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Hemi-fibular grafting an innovative method for the reconstruction of bone defect due to excision of giant cell tumor of metacarpal bone has been discussed in this article.
Case Report | Volume 10 | Issue 7 | JOCR October 2020 | Page 80-84 | S. Senthil Sailesh, Sathish Muthu, N. Deen Muhammed Ismail. DOI: 10.13107/jocr.2020.v10.i07.1928
Authors: S. Senthil Sailesh, Sathish Muthu,, N. Deen Muhammed Ismail
Department of Orthopaedics, Institute of Orthopaedics and Traumatology, Madras Medical College and Rajiv Gandhi Government General Hospital, Chennai, Tamil Nadu, India.
Government Hospital, Velayuthampalayam, Karur, Tamil Nadu, India.
Orthopaedic Research Group, Coimbatore, Tamil Nadu, India.
Address of Correspondence:
Dr. Sathish Muthu,
Government Hospital, Velayuthampalayam, Karur, Tamil Nadu. India.
Introduction: Giant cell tumor (GCT) of small bones of hand is no so uncommon, especially in the metacarpals. Considering the aggressive behavior in the metacarpals, en bloc resection is often required. Following resection, reconstruction techniques available include tricortical iliac grafting, vascularized or non-vascularized fibular grafting, or metatarsal grafting. We present an innovative surgical technique for the management of such bone defects.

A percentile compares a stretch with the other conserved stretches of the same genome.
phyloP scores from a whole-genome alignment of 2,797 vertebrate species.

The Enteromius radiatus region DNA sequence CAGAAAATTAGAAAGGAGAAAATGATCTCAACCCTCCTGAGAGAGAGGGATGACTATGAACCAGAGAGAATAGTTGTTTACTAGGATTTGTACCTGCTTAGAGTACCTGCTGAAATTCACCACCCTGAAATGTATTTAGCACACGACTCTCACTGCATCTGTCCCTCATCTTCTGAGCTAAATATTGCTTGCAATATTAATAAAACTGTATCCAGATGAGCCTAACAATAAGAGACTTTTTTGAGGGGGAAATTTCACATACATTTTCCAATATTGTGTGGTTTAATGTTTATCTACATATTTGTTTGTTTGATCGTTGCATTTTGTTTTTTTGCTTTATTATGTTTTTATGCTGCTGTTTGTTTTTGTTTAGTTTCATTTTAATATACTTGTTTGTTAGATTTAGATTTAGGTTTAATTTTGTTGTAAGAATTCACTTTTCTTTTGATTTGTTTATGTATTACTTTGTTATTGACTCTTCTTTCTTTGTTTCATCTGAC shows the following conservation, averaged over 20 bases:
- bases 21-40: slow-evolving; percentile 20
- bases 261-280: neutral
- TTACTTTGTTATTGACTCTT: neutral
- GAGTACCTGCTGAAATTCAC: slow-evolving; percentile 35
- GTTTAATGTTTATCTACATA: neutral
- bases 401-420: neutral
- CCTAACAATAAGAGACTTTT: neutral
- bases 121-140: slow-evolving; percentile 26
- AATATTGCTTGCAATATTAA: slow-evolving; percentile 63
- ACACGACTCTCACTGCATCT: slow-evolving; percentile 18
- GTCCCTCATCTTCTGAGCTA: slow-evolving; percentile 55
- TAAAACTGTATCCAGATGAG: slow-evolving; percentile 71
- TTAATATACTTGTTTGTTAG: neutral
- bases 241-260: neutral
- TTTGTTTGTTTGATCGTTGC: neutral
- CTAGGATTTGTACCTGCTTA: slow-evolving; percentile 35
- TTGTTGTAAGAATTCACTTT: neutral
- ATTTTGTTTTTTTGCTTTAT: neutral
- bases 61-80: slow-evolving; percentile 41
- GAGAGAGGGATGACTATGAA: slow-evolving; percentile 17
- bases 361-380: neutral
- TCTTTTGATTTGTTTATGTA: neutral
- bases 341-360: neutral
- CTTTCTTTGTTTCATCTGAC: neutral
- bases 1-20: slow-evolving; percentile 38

Case Report: A 14-year-old girl presented with pain and swelling over the dorsum of the right hand for 2 months which was progressively increasing in size. The range of movements of the metacarpophalangeal (MCP) joint was normal. Radiological evaluation showed a lytic lesion with a well-defined margin over the metaphyseal region of the second metacarpal without articular involvement. The lesion was diagnosed as GCT on biopsy. Reconstruction of bone loss was managed by hemi-fibular grafting technique which involves selective osteotomy of the anterior half of the middle third of the fibula for the reconstruction of bone loss. This new technique ensures a renewable source of autograft with good incorporation at the recipient site with good hand function despite maintaining the esthetic appearance of the hand. Lesion being very aggressive had two episodes of recurrence at 2–3 years of post-operative period which was excised.
Conclusion: This case illustrates the management of aggressive GCT of metacarpal bone by excision and reconstruction with hemi-fibular grafting technique. Hence, hemi-fibular grafting can be considered as an innovative technical substitute to the traditional methods of autograft harvesting with good regenerative potential at the donor site and better incorporation rates at the recipient site providing good functional results.